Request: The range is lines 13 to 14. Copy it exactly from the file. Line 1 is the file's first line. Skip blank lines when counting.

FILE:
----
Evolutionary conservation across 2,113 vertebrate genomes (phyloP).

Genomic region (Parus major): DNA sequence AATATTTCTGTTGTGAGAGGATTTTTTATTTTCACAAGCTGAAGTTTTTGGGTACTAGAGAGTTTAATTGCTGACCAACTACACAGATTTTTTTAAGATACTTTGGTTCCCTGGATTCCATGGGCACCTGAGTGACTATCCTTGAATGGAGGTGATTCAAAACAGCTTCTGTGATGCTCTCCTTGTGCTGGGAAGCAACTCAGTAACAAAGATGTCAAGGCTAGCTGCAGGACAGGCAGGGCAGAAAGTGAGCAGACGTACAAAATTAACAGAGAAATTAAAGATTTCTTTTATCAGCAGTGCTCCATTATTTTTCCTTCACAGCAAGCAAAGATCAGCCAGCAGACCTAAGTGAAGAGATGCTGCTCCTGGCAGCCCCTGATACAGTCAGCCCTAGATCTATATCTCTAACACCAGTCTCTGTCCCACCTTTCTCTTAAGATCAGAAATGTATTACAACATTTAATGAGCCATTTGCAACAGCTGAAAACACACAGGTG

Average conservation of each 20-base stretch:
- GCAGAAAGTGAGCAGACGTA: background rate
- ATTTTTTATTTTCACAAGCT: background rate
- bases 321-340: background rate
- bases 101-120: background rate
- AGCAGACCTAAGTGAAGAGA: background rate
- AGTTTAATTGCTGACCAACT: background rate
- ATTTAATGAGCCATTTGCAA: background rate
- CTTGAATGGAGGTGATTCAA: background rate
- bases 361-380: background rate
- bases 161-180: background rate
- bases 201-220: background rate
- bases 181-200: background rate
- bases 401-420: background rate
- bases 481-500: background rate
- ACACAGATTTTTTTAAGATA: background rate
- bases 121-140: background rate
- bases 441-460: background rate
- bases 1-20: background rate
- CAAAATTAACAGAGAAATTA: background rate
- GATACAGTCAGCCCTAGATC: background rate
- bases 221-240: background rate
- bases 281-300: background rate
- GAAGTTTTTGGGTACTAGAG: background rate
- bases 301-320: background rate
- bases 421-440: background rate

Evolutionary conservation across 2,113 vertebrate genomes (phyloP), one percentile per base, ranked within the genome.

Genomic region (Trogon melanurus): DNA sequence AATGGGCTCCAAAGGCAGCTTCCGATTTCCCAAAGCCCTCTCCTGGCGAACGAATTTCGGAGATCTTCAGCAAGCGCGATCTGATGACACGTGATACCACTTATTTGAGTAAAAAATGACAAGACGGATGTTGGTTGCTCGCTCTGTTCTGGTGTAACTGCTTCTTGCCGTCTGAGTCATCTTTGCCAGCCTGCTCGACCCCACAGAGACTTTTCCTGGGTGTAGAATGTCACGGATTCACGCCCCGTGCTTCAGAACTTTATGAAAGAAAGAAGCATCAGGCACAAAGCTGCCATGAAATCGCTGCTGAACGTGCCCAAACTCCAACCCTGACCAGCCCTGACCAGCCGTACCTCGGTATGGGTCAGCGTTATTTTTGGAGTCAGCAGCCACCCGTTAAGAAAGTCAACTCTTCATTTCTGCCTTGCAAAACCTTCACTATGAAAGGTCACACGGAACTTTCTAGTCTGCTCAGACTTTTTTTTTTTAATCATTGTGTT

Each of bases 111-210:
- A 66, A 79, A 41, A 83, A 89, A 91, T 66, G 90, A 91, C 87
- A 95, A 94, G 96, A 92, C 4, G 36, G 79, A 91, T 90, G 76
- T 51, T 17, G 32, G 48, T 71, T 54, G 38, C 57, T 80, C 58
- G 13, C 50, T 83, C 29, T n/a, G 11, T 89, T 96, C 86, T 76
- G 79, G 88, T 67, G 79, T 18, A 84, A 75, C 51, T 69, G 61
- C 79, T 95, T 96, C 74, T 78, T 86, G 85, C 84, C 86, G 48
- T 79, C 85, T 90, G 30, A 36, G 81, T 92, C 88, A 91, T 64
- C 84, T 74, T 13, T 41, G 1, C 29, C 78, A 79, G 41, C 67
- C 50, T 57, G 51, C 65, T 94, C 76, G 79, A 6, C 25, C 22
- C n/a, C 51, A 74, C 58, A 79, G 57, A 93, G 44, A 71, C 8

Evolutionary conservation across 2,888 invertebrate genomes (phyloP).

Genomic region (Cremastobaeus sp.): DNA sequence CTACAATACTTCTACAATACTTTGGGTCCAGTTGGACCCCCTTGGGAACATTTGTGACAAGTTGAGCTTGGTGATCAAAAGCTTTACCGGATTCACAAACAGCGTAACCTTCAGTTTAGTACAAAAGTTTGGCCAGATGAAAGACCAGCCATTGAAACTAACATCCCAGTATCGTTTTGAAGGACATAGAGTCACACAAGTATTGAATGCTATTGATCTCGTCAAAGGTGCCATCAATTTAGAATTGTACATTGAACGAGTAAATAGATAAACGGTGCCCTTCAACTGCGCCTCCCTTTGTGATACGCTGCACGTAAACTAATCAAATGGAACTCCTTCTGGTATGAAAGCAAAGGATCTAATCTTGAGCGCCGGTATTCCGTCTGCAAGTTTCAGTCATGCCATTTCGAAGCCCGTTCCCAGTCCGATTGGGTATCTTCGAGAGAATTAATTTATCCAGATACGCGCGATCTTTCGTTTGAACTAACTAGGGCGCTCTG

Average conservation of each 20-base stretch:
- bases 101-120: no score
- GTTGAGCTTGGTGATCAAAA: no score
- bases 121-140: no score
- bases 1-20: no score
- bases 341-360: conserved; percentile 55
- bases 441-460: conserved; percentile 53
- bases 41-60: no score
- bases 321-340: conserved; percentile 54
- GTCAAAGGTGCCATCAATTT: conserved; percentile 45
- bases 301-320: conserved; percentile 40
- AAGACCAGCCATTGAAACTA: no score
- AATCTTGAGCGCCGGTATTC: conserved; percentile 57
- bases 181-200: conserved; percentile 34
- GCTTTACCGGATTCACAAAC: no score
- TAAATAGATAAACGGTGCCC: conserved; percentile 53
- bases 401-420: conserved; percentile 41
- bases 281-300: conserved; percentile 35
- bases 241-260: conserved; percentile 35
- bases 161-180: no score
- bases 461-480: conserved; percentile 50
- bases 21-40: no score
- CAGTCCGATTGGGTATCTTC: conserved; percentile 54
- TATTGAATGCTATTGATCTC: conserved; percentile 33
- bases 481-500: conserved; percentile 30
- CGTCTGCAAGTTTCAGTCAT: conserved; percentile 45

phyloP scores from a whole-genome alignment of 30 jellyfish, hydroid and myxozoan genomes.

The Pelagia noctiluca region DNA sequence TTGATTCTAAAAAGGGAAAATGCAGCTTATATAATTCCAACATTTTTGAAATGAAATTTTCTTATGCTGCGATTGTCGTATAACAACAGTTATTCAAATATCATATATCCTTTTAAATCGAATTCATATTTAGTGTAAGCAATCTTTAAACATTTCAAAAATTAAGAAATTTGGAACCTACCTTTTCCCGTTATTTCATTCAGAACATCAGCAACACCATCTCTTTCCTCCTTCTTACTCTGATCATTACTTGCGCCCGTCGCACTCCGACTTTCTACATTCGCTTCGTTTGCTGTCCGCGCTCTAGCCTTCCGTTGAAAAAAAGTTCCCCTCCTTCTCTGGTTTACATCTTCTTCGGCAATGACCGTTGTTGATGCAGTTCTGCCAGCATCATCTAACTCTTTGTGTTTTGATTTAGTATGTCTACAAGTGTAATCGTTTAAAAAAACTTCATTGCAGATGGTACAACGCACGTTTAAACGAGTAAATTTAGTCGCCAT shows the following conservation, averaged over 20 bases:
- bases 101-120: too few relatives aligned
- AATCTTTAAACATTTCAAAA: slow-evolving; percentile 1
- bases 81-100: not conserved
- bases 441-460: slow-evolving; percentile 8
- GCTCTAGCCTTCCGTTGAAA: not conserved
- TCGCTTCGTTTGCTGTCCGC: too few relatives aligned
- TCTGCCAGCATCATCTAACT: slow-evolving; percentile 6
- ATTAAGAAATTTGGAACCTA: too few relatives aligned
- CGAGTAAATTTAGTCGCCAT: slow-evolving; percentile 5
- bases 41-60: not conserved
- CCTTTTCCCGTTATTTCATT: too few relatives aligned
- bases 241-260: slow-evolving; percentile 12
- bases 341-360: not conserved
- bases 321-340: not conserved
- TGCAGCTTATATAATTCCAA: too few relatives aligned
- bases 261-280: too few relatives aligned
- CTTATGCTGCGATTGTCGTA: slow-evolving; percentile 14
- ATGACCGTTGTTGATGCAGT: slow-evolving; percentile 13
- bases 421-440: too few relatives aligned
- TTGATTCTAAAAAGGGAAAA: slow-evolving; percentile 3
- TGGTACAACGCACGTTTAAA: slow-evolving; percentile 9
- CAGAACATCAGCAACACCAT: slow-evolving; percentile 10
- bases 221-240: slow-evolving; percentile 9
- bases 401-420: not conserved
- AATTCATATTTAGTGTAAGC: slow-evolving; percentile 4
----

- bases 161-180: background rate
- bases 201-220: background rate